Russian Documents Mongolian Dust

November 9, 2009 · 2 comments

This is an extract from the book ‘Rusian Documents… Mongolian Dust’. All photo’s and text copyright and courtesy of Rensina van den Heuvel.

Oh that bloody Shower!
Russian Documents…..Mongolian Dust
Author- Rensina van den Heuvel-Copyright 2009

Sand Dune

Sand Dune

Outside in the marketplace, it’s very dry and dusty. I can feel the dust lodging in my nose, sinuses and throat again. I feel as though, I am still trying to recuperate from the last dust storm and it again, becomes hard to breathe. Back out at the Land Rover, a cream colored Russian jeep is parked in front of us. A man arrives on a motorbike with a woman perched on the side car. Inside the side car, there are three adult goats all bleating away. We watch with interest as each goat is lifted out of their comfy transport and pu into a big white bag, like one of those fertilizer bags. It’s tied in with just it’s head sticking out. Money is exchanged and one by one, the goats are hoisted up, on to the roof rack of the jeep. All tied down facing the front. It looks comical and the goats do not seem at all disturbed.
Mongolian goats and sheep are all hand reared, have lots of contact with their herder families, so they are very calm around humans. We both lounge back in our seats in the car. watching the goat operation, Allen gets out to take some photos. Laying my seat back a little more, I’m feeling dozy and relaxed in the warm sunny spot we’re parked. Casting my eyes around at the scene before me, there’s a dusty entrance to the market with lots of cars, mostly Lada’s and Russian jeeps parked all over the place with absolutely no uniformity at all. There are a few motorbikes with side cars parked in between. A young boy of about eight sits on a motorbike, looking about, searching for the familiar face of his Dad. Further on, a couple of elderly men lean on another old motorbike and side car talking. I look over at a small building, watching people go in and come out. Hey, they’re coming out with wet hair. On the big sign all written in Mongolian, above the shop there is a picture of water. Oh! Could it be?…. A bath house? It could be a hairdresser. Hurriedly, I’m out of the car, the goats, quickly forgotten. I walk over and go inside. There is a little room that I stick my head into and there is indeed, someone sitting, having their hair cut. A man comes out to talk to me in Mongolian. Mmmmm! With sign language and a bit of a roleplay, I find out that there are showers. He draws T1000 on his hand ($1). I ask him, “Monsha?” (Hot?) He nods and smiles. My prayers answered, I let out a soft “Yessss!” as I walk the ten metres back to the car to get my gear. “I’m off for a scrub”, I tell Allen, hardly able to contain my excitement. Back at the bath house, the man leads me down a narrow hallway to a small cubicle, puts a light on and leaves.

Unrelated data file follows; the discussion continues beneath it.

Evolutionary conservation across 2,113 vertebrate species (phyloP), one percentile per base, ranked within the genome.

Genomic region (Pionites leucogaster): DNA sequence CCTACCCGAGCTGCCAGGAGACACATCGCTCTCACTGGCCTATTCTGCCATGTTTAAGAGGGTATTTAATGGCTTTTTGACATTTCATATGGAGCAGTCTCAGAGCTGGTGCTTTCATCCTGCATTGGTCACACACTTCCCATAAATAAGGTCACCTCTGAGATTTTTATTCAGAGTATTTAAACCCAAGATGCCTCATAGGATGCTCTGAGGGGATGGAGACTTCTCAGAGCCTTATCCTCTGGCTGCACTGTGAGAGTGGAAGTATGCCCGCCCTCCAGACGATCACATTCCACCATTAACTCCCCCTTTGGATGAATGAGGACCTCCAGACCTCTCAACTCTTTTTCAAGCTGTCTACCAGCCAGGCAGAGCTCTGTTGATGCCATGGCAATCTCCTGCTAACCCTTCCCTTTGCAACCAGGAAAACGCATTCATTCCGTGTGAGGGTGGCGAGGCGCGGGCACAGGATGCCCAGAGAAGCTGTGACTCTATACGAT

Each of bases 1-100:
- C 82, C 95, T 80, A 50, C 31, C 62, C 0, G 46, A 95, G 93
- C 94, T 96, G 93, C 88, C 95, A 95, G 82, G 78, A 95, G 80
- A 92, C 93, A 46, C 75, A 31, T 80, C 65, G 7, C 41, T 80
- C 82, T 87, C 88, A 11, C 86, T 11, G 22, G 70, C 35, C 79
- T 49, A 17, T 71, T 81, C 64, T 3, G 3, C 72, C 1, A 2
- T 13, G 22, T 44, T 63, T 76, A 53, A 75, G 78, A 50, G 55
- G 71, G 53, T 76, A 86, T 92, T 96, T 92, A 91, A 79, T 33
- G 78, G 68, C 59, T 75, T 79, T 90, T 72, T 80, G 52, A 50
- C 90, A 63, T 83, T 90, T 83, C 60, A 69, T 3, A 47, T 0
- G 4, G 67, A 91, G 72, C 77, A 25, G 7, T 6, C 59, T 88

Goats in Mongolian camp

Goats in Mongolian camp